Saturday, October 27, 2007

Facing the Music, Going Blind, etc.

In a recent post I whined about having gone astray as far as my eating habits go. For the next few weeks after that I really did give it the old college try, but somehow my resolve would always vanish by the time Friday rolled around. Feeling ever more desperate, I finally emailed my Weight Watchers leader and asked for advice (because apparently I hadn't heard the whole "eat less, lose weight" rumor that's been going around). She told me to knock it off and get myself to a meeting. So this morning I dragged my considerable ass to a meeting (which includes, of course, a weigh-in). I really think this is my only hope for getting through the holidays. I need the accountability, I guess.

Going to the meeting was tough. First I spent 15 minutes searching my closet for lightweight clothing. For half a second I wondered if it would be okay just to wear strategically placed gauze to the meeting. I didn't even wear earrings because who knows - that extra .0000056 of an ounce might bump me up to the next pound or something. Believe me, I will pluck my eyebrows before a meeting if I think I can shave off a fraction of a fraction of a pound.

I headed to the meeting, hoping to misplace 8 or 10 pounds on the way there. But alas, they were still attached firmly to my thighs when I got on the scale. The good news: I've gained weight but I'm not so far out of range that I can't find my way back with a little hard work. Well, a lot of hard work. And, you know, it really does suck.

Other than that, the only other news to tell is that my kid's social life is getting out of control. She has TWO parties to attend tomorrow. We also attended a Halloween event last night. I always knew she'd end up being way cooler than me - I just didn't think she'd pull it off at the age of two.

Since this post is so random already I'll just share a couple of amusing things she said in the past couple of days.

1. We were playing games at and she started to get antsy while sitting in my lap at the computer. She kept leaning forward and putting her nose right on the monitor. Now, keep in mind that she is two and as such she is contractually required to offer a contrary response to EVERYthing I say. "Hey, don't put your face so close to the monitor. You'll go blind." I said helpfully. "I WANNA GO BLIND!" she shrieked back at me.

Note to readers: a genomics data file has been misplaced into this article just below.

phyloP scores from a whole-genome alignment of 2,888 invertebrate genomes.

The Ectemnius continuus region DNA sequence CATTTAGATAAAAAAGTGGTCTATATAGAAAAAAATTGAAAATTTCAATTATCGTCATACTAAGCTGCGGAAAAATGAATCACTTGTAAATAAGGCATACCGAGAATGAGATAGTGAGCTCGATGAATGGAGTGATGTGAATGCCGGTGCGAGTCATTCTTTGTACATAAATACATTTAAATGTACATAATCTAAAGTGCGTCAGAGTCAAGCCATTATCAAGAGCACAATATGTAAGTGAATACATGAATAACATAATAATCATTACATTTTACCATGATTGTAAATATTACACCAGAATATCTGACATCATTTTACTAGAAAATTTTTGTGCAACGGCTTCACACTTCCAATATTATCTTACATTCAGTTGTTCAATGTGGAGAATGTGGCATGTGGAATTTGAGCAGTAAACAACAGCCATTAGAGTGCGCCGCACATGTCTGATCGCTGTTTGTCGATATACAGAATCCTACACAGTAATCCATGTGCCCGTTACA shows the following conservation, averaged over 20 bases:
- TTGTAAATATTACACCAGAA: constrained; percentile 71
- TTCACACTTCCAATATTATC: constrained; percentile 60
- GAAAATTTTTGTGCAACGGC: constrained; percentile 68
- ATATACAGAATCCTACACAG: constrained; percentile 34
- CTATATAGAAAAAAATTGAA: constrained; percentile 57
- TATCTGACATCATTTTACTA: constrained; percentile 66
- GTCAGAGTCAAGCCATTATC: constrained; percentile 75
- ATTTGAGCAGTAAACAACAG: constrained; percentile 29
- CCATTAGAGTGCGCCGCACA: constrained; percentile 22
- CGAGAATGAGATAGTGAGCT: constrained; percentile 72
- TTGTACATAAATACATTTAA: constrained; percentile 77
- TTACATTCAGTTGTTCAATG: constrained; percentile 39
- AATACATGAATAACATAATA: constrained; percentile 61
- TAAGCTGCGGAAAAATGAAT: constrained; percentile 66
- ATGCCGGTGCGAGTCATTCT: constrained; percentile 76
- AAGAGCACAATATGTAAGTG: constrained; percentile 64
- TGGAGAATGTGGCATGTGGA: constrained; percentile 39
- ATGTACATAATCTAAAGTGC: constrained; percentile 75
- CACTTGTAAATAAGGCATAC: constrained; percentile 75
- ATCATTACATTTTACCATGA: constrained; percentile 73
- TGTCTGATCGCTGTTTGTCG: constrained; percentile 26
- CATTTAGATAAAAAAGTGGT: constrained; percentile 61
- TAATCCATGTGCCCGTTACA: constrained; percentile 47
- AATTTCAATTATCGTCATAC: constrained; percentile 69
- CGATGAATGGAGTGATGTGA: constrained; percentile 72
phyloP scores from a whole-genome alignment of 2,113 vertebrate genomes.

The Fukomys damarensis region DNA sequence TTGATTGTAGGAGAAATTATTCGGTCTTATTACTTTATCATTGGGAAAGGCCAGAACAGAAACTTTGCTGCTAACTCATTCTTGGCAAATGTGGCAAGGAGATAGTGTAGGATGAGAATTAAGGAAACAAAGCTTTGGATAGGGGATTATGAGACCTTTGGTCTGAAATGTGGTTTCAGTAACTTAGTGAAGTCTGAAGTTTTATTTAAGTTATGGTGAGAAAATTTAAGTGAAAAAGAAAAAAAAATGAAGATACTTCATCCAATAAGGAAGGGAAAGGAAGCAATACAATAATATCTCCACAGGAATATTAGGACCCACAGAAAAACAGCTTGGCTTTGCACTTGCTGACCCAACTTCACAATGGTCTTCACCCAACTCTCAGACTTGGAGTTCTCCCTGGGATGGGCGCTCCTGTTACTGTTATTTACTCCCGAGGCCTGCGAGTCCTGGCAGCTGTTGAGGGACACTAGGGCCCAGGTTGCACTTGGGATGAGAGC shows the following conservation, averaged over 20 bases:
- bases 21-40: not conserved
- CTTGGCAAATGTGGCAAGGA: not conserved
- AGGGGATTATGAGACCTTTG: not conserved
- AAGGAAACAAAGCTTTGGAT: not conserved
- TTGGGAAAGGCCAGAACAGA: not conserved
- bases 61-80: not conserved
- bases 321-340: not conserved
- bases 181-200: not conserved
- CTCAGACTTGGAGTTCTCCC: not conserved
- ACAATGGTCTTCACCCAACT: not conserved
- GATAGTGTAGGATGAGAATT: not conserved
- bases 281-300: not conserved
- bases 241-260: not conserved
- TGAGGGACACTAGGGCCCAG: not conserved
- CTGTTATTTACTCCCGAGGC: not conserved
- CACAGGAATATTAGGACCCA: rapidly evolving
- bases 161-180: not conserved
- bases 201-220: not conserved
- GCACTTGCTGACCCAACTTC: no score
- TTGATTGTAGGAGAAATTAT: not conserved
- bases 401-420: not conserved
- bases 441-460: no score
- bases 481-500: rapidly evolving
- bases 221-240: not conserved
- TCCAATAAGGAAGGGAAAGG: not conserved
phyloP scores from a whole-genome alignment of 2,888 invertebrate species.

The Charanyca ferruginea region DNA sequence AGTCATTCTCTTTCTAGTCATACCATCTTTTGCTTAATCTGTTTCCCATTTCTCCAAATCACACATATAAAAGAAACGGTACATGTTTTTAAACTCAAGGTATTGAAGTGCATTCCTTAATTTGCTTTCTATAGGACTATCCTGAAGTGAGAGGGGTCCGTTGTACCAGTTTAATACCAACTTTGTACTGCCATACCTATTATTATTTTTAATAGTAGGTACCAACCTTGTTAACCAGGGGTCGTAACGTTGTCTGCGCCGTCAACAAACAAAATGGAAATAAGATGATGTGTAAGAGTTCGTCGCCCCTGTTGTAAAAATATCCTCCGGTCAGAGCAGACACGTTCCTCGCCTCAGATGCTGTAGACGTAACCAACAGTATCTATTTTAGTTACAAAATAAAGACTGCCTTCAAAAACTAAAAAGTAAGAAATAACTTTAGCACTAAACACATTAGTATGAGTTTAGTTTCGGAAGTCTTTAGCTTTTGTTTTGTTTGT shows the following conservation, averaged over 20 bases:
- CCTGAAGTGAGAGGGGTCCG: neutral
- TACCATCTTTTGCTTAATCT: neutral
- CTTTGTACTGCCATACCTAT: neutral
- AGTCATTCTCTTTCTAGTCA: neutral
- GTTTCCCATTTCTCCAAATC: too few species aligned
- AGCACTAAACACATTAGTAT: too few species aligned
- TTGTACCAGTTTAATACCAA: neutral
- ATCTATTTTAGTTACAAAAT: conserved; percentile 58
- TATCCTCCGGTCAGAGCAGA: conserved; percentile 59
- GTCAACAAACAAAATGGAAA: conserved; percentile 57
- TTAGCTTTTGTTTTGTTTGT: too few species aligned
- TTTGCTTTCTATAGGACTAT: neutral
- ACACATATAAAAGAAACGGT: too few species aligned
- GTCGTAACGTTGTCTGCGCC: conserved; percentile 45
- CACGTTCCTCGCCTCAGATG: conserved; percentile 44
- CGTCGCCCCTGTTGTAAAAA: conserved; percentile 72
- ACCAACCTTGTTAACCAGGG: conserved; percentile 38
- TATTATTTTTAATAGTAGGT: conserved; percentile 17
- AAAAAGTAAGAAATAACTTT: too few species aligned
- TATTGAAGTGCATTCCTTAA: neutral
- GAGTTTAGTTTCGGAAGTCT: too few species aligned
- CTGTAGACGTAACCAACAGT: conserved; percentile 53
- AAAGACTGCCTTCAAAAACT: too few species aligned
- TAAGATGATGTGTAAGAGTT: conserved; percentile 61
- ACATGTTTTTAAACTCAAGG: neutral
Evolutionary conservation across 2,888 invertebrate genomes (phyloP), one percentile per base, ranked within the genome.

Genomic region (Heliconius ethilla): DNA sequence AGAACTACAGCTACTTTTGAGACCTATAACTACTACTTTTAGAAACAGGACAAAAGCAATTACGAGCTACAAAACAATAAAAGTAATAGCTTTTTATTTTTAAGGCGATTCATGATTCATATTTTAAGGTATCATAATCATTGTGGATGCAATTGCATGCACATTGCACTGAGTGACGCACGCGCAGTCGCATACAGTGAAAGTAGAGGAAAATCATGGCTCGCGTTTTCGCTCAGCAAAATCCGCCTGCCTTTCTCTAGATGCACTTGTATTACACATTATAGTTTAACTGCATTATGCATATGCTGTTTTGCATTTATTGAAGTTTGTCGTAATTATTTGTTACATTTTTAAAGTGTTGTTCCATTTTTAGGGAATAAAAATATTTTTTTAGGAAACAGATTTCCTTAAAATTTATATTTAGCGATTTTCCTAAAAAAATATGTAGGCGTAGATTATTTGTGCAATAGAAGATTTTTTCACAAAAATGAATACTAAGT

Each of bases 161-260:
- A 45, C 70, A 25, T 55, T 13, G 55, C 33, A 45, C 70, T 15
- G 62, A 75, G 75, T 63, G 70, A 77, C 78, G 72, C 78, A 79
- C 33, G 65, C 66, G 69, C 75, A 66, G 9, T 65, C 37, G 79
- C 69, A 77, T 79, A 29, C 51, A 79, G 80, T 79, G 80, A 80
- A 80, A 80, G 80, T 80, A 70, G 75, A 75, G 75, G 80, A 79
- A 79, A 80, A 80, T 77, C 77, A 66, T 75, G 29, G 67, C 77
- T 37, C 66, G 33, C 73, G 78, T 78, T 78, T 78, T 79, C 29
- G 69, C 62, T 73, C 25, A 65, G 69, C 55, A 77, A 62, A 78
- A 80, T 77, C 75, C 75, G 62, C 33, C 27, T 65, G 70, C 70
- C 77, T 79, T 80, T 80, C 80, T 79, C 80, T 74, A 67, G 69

[The tantrum pictured at right occurred because her father and I had the audacity to insist that she ride in her carseat. Honestly, someone should call the child protective people.]

2. The other day she came up to me and matter-of-factly said, "I'm ready to dance." I should add that there was no music playing or anything like that.

3. "Dada's a boy. He's not a princess."

4. A has already attended several Halloween events and is starting to accumulate a fair amount of candy. Unlike normal people who know that the Kit Kats and Reese's Peanut Butter Cups are the best candy, my kid thinks that the Dum Dum suckers are the best. She is always asking for suckers. Last night she was playing with her castle playset and was acting out a conversation between the king and queen.

King: Can I have a sucker?
Queen: (in a very high-pitched voice) Yes, you can!

Okay, I guess that one isn't that amusing but the enthusiasm of the queen was what got me. I think this is what A is hoping will happen when she asks us for candy, which is about 80 times a day. Actually, what she usually says is, "I need candy."

Beating her father in the head with a balloon

Wednesday, October 24, 2007

In a Lather About Lots of Stuff

My recent attempts to reduce stress in my life are failing miserably. I think I am what people used to call a Type A personality. Believe me, I would give just about anything to be a different type, but I am bound to my DNA. (Mom, in case you are reading this . . . yes, I am saying it is your fault.)

What's stuck in my craw today (yes, I have a craw):

1. I cannot get a full night's sleep because I share my bedroom with four males. Three of them are dogs (two of my own and one foster) and one is the man I married. Three of the four lick their own penis . . . All. Night. Long. The fourth one snores intermittently, just loudly enough to keep me up (he also sleepwalks, but that's a tale for another day). Gideon usually kicks things off at around 2 a.m. Then Joker remembers that he has a penis, too, and gets started. Karl isn't usually as bad. He is getting old (almost 10) and I guess his wiener doesn't hold that much appeal for him anymore. I am implementing a new policy at my house: if you have a penis you are asked to pleasure yourself during daylight hours only, please.